A pocket-sized computer as thin and flexible as a sheet of paper is set to be unveiled next week. While it's just a prototype, the researchers say the bendy souped-up smartphone could revolutionize the way we interact with computers.
Called PaperPhone, the new device is a flexible version of e-ink, the digital ink screen found in e-readers such as the Amazon Kindle.
"This computer looks, feels and operates like a small sheet of interactive paper,” said lead PaperPhone creator Roel Vertegaal, the director of Queen's University Human Media Lab. “You interact with it by bending it into a cell phone, flipping the corner to turn pages, or writing on it with a pen."
The researchers have built a prototype phone -- a 3.7-inch (9.5-cm) diagonal e-ink display -- and taken it for a test drive. The device was used to navigate through a menu of contacts, make calls, select songs and perform various other tasks.
The PaperPhone isn’t available for purchase quite yet, and it will be five to 10 years before you can buy one, said Audrey Girouard, a postdoctoral student at the Human Media Lab at Queen’s University.
The new bendy computer is made of two layers: the e-ink display and a flexible printed circuit with five bend sensors.
"We have software that collects the values given by the bend sensors (location and direction) and then we convert that into gestures," Girouard told InnovationNewsDaily.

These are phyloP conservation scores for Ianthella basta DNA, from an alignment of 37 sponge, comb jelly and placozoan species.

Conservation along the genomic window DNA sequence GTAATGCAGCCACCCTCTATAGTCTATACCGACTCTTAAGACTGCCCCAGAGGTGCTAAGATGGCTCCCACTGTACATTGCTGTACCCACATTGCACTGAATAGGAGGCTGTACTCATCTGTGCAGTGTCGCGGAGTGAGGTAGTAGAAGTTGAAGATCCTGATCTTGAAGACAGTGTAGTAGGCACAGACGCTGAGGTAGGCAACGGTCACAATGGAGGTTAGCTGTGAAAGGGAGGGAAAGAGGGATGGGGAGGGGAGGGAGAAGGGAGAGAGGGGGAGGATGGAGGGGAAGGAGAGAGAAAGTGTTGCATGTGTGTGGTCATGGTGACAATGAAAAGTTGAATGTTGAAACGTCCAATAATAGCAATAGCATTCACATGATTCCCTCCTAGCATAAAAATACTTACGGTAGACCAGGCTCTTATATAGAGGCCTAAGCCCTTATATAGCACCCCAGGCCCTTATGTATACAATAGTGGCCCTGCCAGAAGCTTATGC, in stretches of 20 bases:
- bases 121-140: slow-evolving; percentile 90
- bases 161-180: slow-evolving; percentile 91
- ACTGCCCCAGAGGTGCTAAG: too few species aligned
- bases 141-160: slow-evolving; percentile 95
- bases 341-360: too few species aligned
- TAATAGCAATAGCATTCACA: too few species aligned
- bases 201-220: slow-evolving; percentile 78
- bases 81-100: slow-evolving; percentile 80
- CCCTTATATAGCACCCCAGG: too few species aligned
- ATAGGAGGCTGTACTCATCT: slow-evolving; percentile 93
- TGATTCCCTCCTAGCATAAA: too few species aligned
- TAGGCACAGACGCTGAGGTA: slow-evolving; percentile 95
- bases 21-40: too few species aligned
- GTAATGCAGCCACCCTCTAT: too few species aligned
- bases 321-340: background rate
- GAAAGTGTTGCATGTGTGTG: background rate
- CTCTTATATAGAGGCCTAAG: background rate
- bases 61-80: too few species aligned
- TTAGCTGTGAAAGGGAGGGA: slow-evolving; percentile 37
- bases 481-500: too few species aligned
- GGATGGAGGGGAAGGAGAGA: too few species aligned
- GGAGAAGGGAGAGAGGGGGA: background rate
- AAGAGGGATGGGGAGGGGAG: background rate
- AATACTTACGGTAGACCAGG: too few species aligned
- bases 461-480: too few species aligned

These gestures are then fed into a gesture-recognition engine trained to associate certain movements with certain instructions. For example, bending the bottom corner of the display down will move one contact down when navigating through a contact list.
When the Kindle was first introduced, it was touted as a paperlike computer. One of its main benefits over computer displays was the fact that it didn’t have the glare found when reading on a computer screen. But it isn’t really the same as reading a paper-based book or newspaper.
The PaperPhone uses the same glare-free screen technology found in the Kindle, but it feels a little more like paper.
"Paper is basically what the Kindle is trying to replace, but paper is flexible," Girouard said.
Just like you would turn pages in a paper book, you can also turn pages on the PaperPhone, by bending the top corner toward you.
The researchers will unveil their prototype PaperPhone on May 10 at the Association for Computing Machinery's Computer Human Interaction conference in Vancouver.